The eyes of the online poker world will be on Pennsylvania next week as it tries to become the fourth US state to regulate online gambling.
The process will take a major step forward next week as a joint hearing regarding gambling expansion will be held.
A recent white paper estimates that the state could expect over $400 million in tax revenue after the first five years of regulated iGaming.
Joint Hearing to Discuss Gambling Expansion on Tuesday
Online gambling will likely be part of the agenda of a meeting of the Senate Community, Economic & Recreational Development Committee and the House Gaming Oversight Committee next week.
The joint meeting will be held on Tuesday March 7 at 2 p.m. and its purpose is to explore gambling expansion. It's presently unknown which topics will be discussed during the meeting but gambling stakeholders will reportedly be on hand.
HB 392 was filed earlier this month as a measure to expand online gambling, including online poker and Daily Fantasy Sports. Pennsylvania is one of two states the industry is watching closely this year due to substantial progress made in 2016.
Many feel that a bill will be pushed through at some point due to the fact that $100 million has already been earmarked in the state budget from gambling expansion.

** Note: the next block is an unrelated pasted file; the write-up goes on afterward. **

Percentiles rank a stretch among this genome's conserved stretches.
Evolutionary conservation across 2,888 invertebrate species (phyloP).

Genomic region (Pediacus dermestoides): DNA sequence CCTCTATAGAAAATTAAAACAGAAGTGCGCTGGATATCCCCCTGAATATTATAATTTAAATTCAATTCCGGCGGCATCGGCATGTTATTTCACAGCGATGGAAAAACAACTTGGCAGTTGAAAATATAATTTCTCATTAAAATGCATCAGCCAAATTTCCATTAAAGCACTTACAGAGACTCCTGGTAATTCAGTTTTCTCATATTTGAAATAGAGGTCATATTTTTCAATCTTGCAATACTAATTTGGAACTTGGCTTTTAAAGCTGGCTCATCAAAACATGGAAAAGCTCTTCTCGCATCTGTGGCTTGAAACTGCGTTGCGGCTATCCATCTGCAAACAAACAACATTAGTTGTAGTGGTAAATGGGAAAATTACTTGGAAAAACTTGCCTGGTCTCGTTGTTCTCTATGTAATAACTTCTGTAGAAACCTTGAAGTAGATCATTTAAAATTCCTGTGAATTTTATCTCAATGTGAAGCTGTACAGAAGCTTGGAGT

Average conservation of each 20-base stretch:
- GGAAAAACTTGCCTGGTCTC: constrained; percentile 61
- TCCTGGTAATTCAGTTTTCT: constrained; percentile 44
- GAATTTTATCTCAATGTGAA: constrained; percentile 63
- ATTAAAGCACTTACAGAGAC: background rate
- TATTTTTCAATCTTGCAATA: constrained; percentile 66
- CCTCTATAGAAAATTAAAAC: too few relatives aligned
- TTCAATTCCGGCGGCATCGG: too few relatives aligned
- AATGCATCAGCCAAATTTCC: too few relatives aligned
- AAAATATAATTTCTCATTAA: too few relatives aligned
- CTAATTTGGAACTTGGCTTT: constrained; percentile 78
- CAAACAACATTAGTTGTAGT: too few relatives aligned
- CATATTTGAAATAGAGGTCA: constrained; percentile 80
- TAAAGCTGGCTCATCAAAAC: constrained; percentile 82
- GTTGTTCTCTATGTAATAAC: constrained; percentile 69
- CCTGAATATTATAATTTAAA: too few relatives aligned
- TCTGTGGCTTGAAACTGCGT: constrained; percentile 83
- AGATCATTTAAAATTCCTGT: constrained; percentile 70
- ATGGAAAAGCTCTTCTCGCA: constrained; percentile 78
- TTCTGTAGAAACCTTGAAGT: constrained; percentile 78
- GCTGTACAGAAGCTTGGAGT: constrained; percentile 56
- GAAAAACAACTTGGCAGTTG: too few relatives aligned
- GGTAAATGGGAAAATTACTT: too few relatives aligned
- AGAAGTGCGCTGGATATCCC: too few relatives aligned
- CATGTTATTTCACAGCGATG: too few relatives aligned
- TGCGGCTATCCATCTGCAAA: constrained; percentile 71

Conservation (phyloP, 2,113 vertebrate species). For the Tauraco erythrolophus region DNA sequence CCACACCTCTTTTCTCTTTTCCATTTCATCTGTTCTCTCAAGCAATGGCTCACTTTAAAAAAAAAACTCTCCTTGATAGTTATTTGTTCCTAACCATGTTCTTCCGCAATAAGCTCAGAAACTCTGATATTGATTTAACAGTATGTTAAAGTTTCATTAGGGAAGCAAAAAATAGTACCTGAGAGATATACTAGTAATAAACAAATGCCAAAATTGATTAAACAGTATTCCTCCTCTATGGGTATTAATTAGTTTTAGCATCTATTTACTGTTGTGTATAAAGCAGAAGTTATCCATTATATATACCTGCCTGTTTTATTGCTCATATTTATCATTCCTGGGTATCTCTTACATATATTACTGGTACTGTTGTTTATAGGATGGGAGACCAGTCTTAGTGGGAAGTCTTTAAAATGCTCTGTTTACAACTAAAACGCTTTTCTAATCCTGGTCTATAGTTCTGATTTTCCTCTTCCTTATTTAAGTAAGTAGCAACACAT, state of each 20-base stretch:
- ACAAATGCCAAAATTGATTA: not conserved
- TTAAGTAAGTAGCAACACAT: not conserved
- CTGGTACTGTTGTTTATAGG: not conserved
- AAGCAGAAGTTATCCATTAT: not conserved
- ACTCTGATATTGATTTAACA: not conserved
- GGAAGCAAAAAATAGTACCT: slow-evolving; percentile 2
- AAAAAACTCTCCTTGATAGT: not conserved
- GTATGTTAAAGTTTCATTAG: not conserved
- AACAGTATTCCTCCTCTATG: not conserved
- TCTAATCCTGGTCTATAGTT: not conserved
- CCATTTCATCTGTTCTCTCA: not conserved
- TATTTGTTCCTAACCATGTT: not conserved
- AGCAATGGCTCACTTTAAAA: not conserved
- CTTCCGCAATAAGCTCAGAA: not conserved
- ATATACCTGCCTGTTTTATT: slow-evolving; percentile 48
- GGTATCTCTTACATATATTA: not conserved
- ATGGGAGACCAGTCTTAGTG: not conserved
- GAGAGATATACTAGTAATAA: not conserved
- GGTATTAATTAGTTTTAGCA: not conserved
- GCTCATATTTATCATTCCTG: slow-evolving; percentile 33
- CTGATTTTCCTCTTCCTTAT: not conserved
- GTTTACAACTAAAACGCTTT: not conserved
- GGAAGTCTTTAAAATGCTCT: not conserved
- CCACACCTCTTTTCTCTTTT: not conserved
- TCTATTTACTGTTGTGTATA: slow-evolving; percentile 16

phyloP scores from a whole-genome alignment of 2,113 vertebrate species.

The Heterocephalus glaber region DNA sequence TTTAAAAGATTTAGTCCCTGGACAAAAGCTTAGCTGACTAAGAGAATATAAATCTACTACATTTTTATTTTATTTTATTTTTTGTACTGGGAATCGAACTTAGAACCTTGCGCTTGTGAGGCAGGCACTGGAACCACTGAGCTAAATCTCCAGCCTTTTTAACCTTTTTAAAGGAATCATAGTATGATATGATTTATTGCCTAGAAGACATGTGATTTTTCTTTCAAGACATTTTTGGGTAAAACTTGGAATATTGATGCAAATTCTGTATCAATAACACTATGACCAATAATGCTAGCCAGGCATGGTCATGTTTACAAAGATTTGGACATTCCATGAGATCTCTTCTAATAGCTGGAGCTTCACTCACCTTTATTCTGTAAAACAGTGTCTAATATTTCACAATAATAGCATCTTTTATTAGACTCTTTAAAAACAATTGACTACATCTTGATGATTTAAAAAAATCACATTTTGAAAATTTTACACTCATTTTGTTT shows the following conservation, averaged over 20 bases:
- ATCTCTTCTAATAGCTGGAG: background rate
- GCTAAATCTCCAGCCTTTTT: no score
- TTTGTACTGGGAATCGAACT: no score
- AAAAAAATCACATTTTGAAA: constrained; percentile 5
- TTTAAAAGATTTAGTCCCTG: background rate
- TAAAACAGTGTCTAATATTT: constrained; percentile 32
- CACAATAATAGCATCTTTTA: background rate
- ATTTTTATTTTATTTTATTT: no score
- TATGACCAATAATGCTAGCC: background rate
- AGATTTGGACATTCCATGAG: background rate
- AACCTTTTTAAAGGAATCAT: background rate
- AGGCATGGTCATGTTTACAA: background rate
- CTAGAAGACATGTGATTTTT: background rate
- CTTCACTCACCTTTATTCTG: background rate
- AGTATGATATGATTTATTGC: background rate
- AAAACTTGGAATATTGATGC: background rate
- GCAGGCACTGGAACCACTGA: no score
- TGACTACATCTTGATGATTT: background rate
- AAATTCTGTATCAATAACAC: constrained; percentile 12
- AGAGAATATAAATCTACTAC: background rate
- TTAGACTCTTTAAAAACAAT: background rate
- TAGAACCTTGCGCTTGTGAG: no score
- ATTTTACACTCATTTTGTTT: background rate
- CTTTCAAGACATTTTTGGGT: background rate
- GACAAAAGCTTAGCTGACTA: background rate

If lawmakers pay attention to a recent white paper, we could see them ramp up their push of the bill.
PA Could Receive $426 Million in iGaming Tax Revenues in First Five Years
Robert DellaFave of PlayPennsylvania.com has recently published a white paper on PA online gambling revenue and the numbers are quite surprising. According to the paper annual revenue for casinos during the first five years of legalized iGaming will range from $230 to $364 million.
Year One revenues are estimated to be $230 million with $41 million coming from online poker. Overall figures climb steadily over five years with the state casinos receiving up to $364 million in revenues by the end of Year 5.
This translates into significant revenue for the state in terms of taxes and license fees. It has already been widely reported that licensing fees will net the state around $126 million in Year 1.
Starting in Year 2, the state will start receiving tax payments and those are estimated to be between $46 and $72.8 million annually. By the end of the first five years of regulated iGaming, Pennsylvania will reportedly receive $426.3 million in taxes and license fees.
It should be noted that the bulk of earnings would come from online casino games. Online poker actually shows a downward trend in the white paper.
Estimates for the first year of operations put casinos receiving $41 million in revenue from online poker and then those numbers slowly dropping to $35 million by the end of the fifth year.